Nephrology and Kidney Failure - Sci Forschen

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A Syndrome Hides Another, About an Algerian Family

  Ghalia Khellaf1*      M Saidani1      S Missoum2      T Rayane3       L Kaci4      M-C Gubler5      M Benabadji1   

1Benkheda Youssef University, Department of Nephrology, Beni Messous Hospital, Algeria
2University Boubnider Salah, Department of Nephrology, Daksi, Constantine, Algeria
3Benkheda Youssef Université, Department of nephrology, Nefissa Hamoud Hospital, Algeria
4Pathology Private Laboratory, Algeria
5Inserm U423, Tour Lavoisier, Hôpital Necker, AP-HP, Paris, France

*Corresponding author: Ghalia Khellaf, Benkheda Youssef University, Department of Nephrology, Beni Messous Hospital, Algeria, E-mail:


Background: Toni Debré Fanconi syndrome is characterized by a generalized dysfunction of the proximal tube. The isolated, familial syndrome is rare. It is transmitted according to the autosomal dominant mode. Niemann-Pick disease (NP) is an equally rare autosomal recessive disorder characterized by lysosomal accumulation of sphingomyelin in body cells. The disease is caused by mutations in the SMPD1 gene that cause lysosomal acid sphingomyelinase deficiency.

Case Report: We report a case of a 28-year-old patient from first-degree consanguineous marriage, family history of polydipsia and polyuria, staff hospitalized for moderate renal impairment and asthenia, the finding of tubular proteinuria associated with hypouricemia, hyperphosphaturia and hypercalciuria, leads to the diagnosis of Toni Debré Fanconi syndrome. On the other hand, the particular face of the patient, the existence of hepatosplenomegaly, hypertriglyceridemia and thrombocytopenia lead to the diagnosis of Niemann Pick type B syndrome, diagnosis confirmed by the biochemical assay and the genetic study.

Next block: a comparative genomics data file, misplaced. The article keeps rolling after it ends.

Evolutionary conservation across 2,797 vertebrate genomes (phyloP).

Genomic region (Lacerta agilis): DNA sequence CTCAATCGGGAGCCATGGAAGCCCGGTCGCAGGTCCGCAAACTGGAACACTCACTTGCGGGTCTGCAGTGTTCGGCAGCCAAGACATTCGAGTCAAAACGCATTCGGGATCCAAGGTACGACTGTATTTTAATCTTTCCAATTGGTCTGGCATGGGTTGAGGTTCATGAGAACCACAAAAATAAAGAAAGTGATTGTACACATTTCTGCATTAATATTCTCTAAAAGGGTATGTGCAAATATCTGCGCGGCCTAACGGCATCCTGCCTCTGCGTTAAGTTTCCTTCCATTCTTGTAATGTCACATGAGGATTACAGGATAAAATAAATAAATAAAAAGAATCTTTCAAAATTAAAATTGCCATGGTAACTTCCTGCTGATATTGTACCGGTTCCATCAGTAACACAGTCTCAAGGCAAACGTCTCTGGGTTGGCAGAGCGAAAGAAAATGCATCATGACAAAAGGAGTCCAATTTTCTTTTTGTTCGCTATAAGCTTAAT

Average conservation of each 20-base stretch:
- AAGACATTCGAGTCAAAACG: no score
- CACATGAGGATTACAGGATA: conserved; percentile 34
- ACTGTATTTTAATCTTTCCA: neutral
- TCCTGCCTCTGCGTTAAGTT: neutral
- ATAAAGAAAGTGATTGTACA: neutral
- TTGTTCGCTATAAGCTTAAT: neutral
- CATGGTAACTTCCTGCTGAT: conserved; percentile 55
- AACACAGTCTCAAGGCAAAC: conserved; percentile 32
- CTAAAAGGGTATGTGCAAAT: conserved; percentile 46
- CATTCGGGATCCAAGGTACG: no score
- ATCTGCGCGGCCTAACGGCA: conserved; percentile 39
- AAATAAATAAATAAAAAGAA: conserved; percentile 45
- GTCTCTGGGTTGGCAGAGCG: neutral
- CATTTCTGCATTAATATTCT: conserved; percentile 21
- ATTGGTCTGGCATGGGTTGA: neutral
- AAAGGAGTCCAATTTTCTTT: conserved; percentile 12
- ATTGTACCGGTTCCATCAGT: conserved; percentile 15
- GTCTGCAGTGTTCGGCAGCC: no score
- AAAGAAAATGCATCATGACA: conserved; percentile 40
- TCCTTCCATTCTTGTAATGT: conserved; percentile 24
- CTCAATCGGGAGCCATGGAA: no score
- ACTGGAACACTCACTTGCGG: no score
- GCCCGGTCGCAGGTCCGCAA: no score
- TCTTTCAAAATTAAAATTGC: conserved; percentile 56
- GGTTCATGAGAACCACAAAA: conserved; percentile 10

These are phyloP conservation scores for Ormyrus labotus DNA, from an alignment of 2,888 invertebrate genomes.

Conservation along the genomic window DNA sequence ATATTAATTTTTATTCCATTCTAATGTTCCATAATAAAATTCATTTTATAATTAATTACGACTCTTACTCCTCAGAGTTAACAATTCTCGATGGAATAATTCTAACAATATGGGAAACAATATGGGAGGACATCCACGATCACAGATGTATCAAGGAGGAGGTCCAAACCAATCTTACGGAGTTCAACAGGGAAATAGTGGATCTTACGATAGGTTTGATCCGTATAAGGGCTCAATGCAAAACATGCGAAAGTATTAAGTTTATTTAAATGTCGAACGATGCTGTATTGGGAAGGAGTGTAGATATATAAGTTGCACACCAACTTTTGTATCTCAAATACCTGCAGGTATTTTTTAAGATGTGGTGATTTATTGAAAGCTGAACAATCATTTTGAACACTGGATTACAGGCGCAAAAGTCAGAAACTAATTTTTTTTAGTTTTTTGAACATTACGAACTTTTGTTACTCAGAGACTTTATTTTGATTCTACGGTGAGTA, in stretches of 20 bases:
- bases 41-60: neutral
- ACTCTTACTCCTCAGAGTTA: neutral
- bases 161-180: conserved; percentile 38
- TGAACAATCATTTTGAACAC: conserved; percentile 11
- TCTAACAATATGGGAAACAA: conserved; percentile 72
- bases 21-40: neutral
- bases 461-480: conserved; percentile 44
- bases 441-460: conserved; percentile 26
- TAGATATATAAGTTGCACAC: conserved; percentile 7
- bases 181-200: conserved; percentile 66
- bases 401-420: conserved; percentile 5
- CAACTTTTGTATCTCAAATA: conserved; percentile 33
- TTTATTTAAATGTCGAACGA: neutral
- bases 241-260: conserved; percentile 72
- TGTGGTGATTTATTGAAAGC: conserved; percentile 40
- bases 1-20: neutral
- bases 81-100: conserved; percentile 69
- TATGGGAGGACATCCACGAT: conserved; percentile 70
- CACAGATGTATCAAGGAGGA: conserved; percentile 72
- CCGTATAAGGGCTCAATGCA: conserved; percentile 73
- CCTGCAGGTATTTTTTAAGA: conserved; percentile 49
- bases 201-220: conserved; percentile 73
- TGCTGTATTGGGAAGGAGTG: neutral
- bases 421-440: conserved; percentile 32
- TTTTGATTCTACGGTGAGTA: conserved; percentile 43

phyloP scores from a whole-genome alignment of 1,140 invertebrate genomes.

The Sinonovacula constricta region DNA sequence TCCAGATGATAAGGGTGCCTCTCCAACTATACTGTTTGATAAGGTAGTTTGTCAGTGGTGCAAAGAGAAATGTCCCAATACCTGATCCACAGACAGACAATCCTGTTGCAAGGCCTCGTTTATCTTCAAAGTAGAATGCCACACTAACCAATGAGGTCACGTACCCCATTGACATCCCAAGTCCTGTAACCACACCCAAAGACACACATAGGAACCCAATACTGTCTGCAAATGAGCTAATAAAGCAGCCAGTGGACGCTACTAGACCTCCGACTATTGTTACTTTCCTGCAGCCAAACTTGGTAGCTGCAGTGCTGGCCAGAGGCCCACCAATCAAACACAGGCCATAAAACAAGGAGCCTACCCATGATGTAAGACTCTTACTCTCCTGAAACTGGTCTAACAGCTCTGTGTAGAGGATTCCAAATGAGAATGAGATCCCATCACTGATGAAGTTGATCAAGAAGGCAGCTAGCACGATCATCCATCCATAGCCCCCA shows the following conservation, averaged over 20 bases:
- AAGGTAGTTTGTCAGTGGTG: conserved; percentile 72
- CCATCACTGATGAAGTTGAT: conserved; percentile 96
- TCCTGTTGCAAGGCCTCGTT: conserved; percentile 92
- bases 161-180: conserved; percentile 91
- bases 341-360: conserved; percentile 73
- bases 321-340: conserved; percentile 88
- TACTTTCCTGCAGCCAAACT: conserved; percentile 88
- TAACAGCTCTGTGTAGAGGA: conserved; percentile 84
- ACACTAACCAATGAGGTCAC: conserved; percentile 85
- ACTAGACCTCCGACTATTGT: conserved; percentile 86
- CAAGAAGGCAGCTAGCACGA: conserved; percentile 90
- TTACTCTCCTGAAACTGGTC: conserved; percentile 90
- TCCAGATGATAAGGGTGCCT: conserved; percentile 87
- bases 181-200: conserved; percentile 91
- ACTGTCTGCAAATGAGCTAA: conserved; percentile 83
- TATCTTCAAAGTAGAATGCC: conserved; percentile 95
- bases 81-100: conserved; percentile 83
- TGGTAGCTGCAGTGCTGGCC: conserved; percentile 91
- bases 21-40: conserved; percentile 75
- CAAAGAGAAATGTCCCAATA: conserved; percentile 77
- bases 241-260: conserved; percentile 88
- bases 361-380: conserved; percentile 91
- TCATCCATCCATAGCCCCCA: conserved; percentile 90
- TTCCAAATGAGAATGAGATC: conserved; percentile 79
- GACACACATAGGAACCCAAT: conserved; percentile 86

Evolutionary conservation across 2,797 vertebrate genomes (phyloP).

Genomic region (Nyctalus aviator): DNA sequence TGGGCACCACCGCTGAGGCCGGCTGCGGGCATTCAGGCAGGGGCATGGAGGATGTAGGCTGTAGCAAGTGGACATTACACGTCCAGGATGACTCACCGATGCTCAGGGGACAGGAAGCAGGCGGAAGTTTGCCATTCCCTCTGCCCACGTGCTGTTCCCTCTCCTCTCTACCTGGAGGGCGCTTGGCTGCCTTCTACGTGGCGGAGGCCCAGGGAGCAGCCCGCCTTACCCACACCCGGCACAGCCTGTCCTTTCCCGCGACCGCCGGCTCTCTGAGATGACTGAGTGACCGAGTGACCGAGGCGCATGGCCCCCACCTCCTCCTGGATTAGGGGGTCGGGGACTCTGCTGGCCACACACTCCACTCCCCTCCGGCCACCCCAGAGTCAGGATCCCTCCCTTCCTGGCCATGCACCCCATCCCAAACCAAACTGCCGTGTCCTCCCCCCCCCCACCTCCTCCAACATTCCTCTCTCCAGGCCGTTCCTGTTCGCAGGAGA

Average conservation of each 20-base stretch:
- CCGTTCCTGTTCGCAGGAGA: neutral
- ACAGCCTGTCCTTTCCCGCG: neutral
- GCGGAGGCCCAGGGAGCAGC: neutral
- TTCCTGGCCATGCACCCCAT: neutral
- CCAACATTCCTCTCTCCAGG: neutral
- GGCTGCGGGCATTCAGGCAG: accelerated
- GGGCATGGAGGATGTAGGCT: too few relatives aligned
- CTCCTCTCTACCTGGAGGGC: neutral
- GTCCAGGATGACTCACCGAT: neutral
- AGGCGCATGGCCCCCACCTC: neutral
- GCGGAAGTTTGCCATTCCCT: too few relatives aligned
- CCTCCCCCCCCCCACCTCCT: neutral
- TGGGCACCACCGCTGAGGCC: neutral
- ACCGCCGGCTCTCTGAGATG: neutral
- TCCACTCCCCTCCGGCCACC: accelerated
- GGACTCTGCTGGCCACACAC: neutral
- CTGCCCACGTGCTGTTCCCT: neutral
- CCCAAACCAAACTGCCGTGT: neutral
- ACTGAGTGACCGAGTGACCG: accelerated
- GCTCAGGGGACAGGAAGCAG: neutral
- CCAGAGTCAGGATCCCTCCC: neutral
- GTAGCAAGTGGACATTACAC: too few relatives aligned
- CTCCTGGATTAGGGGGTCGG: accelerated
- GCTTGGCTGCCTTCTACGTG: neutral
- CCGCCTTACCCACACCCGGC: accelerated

Toni Debré Fanconi syndrome; Niemann Pick B syndrome; Renal failure


Toni Debré Fanconi syndrome is a complex tubulopathy characterized by a generalized dysfunction of the proximal tube [1,2] causing urinary leakage of components of glomerular filtrate, amino acids, glucose, phosphates, bicarbonates, calcium, potassium, uric acid and other solutes. This syndrome may be secondary to intoxication (mercury, lead), an inherited metabolic disease (cystinuria, galactosemia), and cancer (myeloma). Otherwise, the Fanconi syndrome is said to be primitive; it is then sometimes hereditary and transmitted according to the autosomal dominant mode [1,2]. The symptoms of Fanconi syndrome are the result of renal leakage: dehydration, metabolic acidosis, hypocalcemia, responsible for bone fragility, rickets and growth retardation in children, or osteomalacia in adults. Treatment of the cause, when identified and curable, causes healing. In other cases, the treatment is that of the symptoms: rehydration, calcium intake, Vitamin D, alkaline, etc. Autosomal recessive inheritance, Niemann-Pick disease is due to acid sphingomyelinase deficiency [3]. We distinguish type A, type B, and intermediate forms, called A/B. Type A is manifested in the first year of life by digestive disorders, an alteration of the general state, a major hepato splenomegaly, sometimes brownish skin spots or xanthomas, then a neurological involvement with hypotonia between 6 and 12 months, stopping psychomotor development, spasticity with are flexia. Neurological degradation and frequent pulmonary infections lead to death around the age of 3 years. Type B forms are less severe: the neurological involvement is absent and the age of onset is very variable, until adulthood. The most consistent sign is hepatosplenomegaly, with occasional recurrent pulmonary infections, interstitial lung disease, joint pain, diarrhea, stunting and puberty [3]. Intermediate forms A/B are described with moderate, slow or late neurological involvement. The diagnosis is confirming by the determination of the activity of acid sphingomyelinase, the residual activity of which does not make it possible to differentiate the types. A prenatal diagnosis is possible. Recombinant sphingomyelinase treatment is on evaluation. Type C NP, originally described with types A and B, has a different origin; it is linked to mutations of the NPC1 or NPC2 genes leading to a lack of esterification and intracellular transport of cholesterol [4].